• Teresa Carey

Two Sporting Goods Companies* Diverged at a Hampton Inn

On a recent trip to St. George, Utah, we had an unexpected encounter with two well-known brands. While one experience sealed our loyalty for a long time to come, the other left us wondering if we’ll ever do business with them again.

My husband had raced in a world championship IM triathlon event that day. Craving a good night’s sleep after being emotionally and physically exhausted (one of us more than the other!), we turned in early. Around 1:00 a.m., we were awaked by loud voices and door slamming in the room next door. Even with a couple of wall knocks and a call to the front desk, they never took the hint and kept the fun going for four long hours.


That morning when we complained to the front desk, we were bonused with the information the group was from Dick Sporting Goods. It turns out they had been inventorying that night at the store across the street and decided to continue team bonding all night long.


No sooner had we had turned from the front desk to grab a cup or two of essential caffeine, we bumped into a Zion Park tour guide who just happened to work for REI. Between cups, he shared several helpful tips about the park that would prove useful as we hiked that day.

Walking away, I was quick to gather my assumptions about the leadership team that set the culture and behaviors in each of these organizations. To test my hypothesis, I called Dick’s Sporting Goods and spoke with the store manager. She stated she was aware of the incident yet showed no remorse for our inconvenience. She was, however, quick to defensively point out they weren’t all from her store. I asked what kind of messaging or training team members are given about how their behaviors reflect the brand and values of the organization regardless of where they are. She was clueless. No wonder the team showed up the way they did.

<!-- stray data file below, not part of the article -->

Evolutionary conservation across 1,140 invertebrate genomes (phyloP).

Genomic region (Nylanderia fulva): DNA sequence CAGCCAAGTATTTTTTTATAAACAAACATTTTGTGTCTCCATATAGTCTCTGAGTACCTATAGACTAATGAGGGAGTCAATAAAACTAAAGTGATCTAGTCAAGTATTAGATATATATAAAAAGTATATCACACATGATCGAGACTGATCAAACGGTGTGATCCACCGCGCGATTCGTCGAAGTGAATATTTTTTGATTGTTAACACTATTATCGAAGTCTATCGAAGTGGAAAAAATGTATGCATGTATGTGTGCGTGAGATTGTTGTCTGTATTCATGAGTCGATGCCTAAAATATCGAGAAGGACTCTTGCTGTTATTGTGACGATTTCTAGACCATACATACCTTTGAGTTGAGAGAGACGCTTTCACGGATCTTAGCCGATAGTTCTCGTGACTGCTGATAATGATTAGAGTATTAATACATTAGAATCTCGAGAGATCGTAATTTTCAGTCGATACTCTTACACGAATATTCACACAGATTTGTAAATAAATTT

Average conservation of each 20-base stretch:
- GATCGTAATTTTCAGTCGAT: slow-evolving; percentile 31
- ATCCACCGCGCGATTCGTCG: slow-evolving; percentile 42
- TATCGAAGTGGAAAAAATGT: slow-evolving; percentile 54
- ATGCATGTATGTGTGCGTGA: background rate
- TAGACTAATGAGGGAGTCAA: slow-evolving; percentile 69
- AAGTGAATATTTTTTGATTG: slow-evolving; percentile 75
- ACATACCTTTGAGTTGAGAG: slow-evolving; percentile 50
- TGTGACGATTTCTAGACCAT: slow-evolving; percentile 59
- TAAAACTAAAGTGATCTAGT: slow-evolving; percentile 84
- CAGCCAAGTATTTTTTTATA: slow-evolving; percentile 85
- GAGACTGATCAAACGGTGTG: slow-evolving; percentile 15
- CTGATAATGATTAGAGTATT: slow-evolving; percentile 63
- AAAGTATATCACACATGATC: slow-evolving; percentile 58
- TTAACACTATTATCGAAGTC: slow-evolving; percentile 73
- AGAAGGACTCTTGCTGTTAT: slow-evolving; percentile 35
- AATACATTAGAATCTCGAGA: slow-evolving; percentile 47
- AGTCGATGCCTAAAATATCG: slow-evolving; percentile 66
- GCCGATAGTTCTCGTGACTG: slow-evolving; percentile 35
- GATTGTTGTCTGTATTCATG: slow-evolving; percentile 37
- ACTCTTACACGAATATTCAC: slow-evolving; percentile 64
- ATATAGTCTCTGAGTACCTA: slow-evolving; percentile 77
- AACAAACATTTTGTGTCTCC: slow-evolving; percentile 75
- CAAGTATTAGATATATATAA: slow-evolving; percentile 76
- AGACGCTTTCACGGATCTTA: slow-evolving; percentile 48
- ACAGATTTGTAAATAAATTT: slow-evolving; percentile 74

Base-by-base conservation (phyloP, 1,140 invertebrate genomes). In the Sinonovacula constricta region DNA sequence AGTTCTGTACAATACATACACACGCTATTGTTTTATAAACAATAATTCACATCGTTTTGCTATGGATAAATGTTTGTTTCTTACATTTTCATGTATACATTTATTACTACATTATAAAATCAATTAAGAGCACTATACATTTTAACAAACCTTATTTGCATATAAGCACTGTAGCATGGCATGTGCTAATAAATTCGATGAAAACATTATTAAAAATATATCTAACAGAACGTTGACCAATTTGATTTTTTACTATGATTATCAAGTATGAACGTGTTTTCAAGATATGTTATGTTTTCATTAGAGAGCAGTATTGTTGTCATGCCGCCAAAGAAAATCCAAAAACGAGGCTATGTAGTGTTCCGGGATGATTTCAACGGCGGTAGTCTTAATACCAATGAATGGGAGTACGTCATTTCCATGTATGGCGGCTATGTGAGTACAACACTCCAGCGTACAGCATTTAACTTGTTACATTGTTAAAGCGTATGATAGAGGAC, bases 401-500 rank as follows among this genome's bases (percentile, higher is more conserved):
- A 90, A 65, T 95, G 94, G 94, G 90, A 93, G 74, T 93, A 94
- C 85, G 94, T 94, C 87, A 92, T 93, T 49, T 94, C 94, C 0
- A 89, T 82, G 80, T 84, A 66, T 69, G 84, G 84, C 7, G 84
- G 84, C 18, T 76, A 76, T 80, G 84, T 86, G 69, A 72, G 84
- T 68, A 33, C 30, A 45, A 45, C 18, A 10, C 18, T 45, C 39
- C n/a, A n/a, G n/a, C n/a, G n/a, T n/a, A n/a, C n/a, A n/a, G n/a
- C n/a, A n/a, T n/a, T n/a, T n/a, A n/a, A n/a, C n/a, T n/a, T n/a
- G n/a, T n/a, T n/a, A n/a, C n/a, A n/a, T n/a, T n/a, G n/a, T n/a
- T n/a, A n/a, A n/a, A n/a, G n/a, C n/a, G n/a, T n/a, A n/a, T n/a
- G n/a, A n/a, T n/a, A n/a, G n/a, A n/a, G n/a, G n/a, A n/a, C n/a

Meanwhile, back to REI, the behaviors demonstrated by this team member were consistent with the service and care we’d received while shopping in their stores or online. It all made sense. I didn’t have to speak with a manager or leader, because I knew what they were made of based on a set of interactions -one more timely than others.


We learned everything we needed to know about each company, their leadership and their culture all within a 12-hour period in a Hampton Inn in St. George, Utah. While our paths crossed with theirs the divergence of who they each were at their core was made distinct and clear. So was our decision for all our future sporting goods purchases.


How confident are you that your team members are living and walking out your culture in unexpected places and ways?


*I hesitated whether to share the names of the companies. After some consideration, I decided to remain completely transparent.

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